verb (used with object), spaced, spac·ing.


of, relating to, or concerned with outer space or deep space: a space mission.
designed for or suitable to use in the exploration of outer space or deep space: space tools; specially packaged space food for astronauts.

Origin of space

1250–1300; Middle English (noun) < Old French espace < Latin spatium
Related formsspac·er, nounmis·space, verb (used with object), mis·spaced, mis·spac··space, verb (used with object), re·spaced, re·spac·ing. Unabridged Based on the Random House Unabridged Dictionary, © Random House, Inc. 2019

Examples from the Web for space

Contemporary Examples of space

Historical Examples of space

British Dictionary definitions for space



the unlimited three-dimensional expanse in which all material objects are locatedRelated adjective: spatial
an interval of distance or time between two points, objects, or events
a blank portion or area
  1. unoccupied area or roomthere is no space for a table
  2. (in combination)space-saving Related adjective: spacious
freedom to do what a person wishes to for his or her own personal development
  1. the region beyond the earth's atmosphere containing the other planets of the solar system, stars, galaxies, etc; universe
  2. (as modifier)a space probe; space navigation
  1. the region beyond the earth's atmosphere occurring between the celestial bodies of the universe. The density is normally negligible although cosmic rays, meteorites, gas clouds, etc, can occur. It can be divided into cislunar space (between the earth and moon), interplanetary space, interstellar space, and intergalactic space
  2. (as modifier)a space station; a space simulator
a seat or place, as on a train, aircraft, etc
  1. a piece of metal, less than type-high, used to separate letters or words in hot-metal printing
  2. any of the gaps used to separate letters, words, or lines in photocomposition, desktop publishing, etc
music any of the gaps between the lines that make up the staff
maths a collection of unspecified points having properties that obey a specified set of axiomsEuclidean space
Also called: spacing telegraphy the period of time that separates complete letters, digits, and other characters in Morse code

verb (tr)

to place or arrange at intervals or with spaces between
to divide into or by spacesto space one's time evenly
printing to separate (letters, words, or lines) by the insertion of spaces

Word Origin for space

C13: from Old French espace, from Latin spatium
Collins English Dictionary - Complete & Unabridged 2012 Digital Edition © William Collins Sons & Co. Ltd. 1979, 1986 © HarperCollins Publishers 1998, 2000, 2003, 2005, 2006, 2007, 2009, 2012

Word Origin and History for space

c.1300, "an area, extent, expanse, lapse of time," a shortening of Old French espace, from Latin spatium "room, area, distance, stretch of time," of unknown origin. Astronomical sense of "stellar depths" is first recorded 1667 in "Paradise Lost."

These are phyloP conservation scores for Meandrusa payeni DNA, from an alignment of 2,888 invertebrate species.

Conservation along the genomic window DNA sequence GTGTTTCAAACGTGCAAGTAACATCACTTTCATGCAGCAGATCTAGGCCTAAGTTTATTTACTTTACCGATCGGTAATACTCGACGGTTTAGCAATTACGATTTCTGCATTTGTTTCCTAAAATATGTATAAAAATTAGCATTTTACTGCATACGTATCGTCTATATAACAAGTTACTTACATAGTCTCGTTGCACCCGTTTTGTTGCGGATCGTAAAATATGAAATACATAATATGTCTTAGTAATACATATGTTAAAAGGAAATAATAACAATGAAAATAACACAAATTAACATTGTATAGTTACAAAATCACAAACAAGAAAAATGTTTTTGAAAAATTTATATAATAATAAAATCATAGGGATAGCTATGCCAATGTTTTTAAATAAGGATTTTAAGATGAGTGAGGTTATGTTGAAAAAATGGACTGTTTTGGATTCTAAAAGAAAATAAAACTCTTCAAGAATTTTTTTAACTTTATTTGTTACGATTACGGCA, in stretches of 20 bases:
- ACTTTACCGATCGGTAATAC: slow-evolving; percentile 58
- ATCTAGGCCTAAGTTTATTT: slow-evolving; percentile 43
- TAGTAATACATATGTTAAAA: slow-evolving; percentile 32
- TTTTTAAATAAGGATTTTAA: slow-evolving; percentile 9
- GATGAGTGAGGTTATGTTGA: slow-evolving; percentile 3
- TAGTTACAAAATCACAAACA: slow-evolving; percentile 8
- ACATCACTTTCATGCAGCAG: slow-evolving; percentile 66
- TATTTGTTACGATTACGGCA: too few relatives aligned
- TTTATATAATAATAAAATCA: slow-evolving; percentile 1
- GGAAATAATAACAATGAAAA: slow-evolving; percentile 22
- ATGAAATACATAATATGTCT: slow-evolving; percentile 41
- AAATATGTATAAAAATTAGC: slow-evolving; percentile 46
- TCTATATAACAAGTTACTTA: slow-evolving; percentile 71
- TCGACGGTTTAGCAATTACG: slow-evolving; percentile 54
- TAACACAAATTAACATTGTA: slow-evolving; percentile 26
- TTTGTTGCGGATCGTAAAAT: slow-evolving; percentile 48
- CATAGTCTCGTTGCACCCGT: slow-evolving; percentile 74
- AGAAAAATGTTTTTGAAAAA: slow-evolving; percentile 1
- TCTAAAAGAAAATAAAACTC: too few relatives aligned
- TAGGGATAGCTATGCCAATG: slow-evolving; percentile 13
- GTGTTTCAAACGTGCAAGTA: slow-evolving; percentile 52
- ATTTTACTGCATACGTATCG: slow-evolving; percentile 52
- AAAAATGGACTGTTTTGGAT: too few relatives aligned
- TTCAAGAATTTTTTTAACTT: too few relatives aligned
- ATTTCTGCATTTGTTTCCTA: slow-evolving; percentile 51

Space isn't remote at all. It's only an hour's drive away if your car could go straight upwards. [Sir Fred Hoyle, "London Observer," 1979]

Typographical sense is attested from 1670s (typewriter space bar is from 1888). Space age is attested from 1946; spacewalk is from 1965. Many compounds first appeared in science fiction and speculative writing, e.g. spaceship (1894, "Journey in Other Worlds"); spacesuit (1920); spacecraft (1930, "Scientific American"); space travel (1931); space station (1936, "Rockets Through Space"); spaceman (1942, "Thrilling Wonder Stories;" earlier it meant "journalist paid by the length of his copy," 1892). Space race attested from 1959. Space shuttle attested by 1970.


1703, "to arrange at set intervals," from space (n.). Meaning "to be in a state of drug-induced euphoria" is recorded from 1968. Space cadet "eccentric person disconnected with reality" (often implying an intimacy with hallucinogenic drugs) is a 1960s phrase, probably traceable to 1950s U.S. sci-fi television program "Tom Corbett, Space Cadet," which was watched by many children who dreamed of growing up to be one and succeeded.

Online Etymology Dictionary, © 2010 Douglas Harper

space in Medicine




A particular area, extent, or cavity of the body.
The American Heritage® Stedman's Medical Dictionary Copyright © 2002, 2001, 1995 by Houghton Mifflin Company. Published by Houghton Mifflin Company.

space in Science



The region of the universe beyond Earth's atmosphere.♦ The part of this region within the solar system is known as interplanetary space.♦ The part of this region beyond the solar system but within the Milky Way or within another galaxy is known as interstellar space.♦ The part of this region between the Milky Way and other galaxies is known as intergalactic space.
The familiar three-dimensional region or field of everyday experience.
Mathematics A mathematical object, typically a set of sets, that is usually structured to define a range across which variables or other objects (such as a coordinate system) can be defined.
The American Heritage® Science Dictionary Copyright © 2011. Published by Houghton Mifflin Harcourt Publishing Company. All rights reserved.

Idioms and Phrases with space


In addition to the idiom beginning with space

  • space out

also see:

  • breathing space
  • take up space
The American Heritage® Idioms Dictionary Copyright © 2002, 2001, 1995 by Houghton Mifflin Harcourt Publishing Company. Published by Houghton Mifflin Harcourt Publishing Company.